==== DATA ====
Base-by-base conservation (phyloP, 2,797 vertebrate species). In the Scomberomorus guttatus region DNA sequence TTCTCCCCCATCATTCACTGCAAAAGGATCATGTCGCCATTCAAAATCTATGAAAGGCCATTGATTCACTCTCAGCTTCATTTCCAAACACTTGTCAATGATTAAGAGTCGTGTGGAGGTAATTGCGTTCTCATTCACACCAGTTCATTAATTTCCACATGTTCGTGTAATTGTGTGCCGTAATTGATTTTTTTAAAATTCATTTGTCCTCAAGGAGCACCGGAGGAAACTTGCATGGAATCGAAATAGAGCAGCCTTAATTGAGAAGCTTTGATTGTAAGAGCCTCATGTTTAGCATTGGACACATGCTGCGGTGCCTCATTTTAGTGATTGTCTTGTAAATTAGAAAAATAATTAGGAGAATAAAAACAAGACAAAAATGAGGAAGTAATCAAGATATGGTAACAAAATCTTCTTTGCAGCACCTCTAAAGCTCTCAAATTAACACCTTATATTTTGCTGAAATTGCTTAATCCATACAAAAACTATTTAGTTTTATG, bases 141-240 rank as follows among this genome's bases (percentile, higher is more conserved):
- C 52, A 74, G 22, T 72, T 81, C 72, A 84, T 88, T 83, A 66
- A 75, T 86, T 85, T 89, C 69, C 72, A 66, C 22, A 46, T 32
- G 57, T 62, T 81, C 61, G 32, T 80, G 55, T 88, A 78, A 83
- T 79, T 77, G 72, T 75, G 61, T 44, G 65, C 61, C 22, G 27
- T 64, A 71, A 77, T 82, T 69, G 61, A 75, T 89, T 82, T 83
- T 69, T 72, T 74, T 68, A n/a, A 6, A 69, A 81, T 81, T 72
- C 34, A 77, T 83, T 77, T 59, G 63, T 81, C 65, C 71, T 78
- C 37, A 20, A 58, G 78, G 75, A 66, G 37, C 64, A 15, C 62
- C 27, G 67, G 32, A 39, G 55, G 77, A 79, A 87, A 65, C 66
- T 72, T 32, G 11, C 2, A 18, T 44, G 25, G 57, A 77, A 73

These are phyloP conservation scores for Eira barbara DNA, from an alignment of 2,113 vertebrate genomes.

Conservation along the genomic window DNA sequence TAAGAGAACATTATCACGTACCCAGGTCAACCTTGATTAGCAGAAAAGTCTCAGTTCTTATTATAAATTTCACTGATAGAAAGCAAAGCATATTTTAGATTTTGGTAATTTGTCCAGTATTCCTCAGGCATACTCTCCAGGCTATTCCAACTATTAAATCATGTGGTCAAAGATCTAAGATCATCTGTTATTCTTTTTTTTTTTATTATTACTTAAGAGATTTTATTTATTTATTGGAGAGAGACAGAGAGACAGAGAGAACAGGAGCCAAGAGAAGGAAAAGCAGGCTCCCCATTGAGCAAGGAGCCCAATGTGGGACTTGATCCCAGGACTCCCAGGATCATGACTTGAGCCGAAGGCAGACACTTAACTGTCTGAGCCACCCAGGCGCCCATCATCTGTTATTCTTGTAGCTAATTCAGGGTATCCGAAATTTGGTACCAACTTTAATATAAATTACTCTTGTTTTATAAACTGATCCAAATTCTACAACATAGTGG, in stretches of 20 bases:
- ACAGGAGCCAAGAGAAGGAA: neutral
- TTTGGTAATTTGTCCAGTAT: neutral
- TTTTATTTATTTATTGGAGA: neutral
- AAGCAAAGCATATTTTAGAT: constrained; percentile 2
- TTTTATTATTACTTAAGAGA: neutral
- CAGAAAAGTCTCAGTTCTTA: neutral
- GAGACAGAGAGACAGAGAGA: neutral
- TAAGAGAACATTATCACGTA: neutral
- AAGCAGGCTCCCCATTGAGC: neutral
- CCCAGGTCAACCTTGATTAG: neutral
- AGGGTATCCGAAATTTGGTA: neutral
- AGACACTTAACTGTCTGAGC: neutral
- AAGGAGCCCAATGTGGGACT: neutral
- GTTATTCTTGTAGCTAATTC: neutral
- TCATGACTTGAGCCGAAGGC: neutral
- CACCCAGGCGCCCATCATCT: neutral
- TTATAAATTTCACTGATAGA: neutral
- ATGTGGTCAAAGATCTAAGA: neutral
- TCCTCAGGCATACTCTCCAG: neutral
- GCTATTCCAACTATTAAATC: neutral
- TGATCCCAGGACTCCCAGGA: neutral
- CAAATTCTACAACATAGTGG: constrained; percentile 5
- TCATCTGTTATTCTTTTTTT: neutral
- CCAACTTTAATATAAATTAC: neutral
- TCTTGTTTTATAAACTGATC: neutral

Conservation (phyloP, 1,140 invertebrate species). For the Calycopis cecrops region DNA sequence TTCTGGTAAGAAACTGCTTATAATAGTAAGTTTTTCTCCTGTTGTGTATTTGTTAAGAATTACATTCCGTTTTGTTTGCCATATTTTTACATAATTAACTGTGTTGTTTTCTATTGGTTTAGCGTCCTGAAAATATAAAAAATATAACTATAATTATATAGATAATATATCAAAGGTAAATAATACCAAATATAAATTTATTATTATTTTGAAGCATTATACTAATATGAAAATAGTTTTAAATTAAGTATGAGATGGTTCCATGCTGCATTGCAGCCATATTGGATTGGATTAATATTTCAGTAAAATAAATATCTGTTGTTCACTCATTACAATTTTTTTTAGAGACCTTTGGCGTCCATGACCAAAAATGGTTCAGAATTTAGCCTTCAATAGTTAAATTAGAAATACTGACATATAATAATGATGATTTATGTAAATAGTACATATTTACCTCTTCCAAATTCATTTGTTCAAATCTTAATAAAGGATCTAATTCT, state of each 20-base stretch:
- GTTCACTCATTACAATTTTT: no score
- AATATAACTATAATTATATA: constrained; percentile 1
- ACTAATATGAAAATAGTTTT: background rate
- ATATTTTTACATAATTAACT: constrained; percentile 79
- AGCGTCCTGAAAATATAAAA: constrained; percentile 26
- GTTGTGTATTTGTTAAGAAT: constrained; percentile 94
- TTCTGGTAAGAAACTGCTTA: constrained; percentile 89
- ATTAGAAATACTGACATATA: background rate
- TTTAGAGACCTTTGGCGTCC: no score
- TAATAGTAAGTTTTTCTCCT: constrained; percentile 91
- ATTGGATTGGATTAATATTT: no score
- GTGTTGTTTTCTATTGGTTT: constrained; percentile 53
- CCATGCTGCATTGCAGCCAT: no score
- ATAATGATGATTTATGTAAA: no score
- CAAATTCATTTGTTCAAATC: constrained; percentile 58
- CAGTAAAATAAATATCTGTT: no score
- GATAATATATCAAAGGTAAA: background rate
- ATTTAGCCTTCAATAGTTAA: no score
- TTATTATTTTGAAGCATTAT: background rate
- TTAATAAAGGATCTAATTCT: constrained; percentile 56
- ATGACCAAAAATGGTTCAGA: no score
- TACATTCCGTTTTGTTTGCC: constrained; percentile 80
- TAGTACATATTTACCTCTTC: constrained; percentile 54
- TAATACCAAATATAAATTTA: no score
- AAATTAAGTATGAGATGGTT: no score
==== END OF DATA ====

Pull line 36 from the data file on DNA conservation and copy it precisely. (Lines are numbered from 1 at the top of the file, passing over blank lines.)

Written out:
- TCATCTGTTATTCTTTTTTT: neutral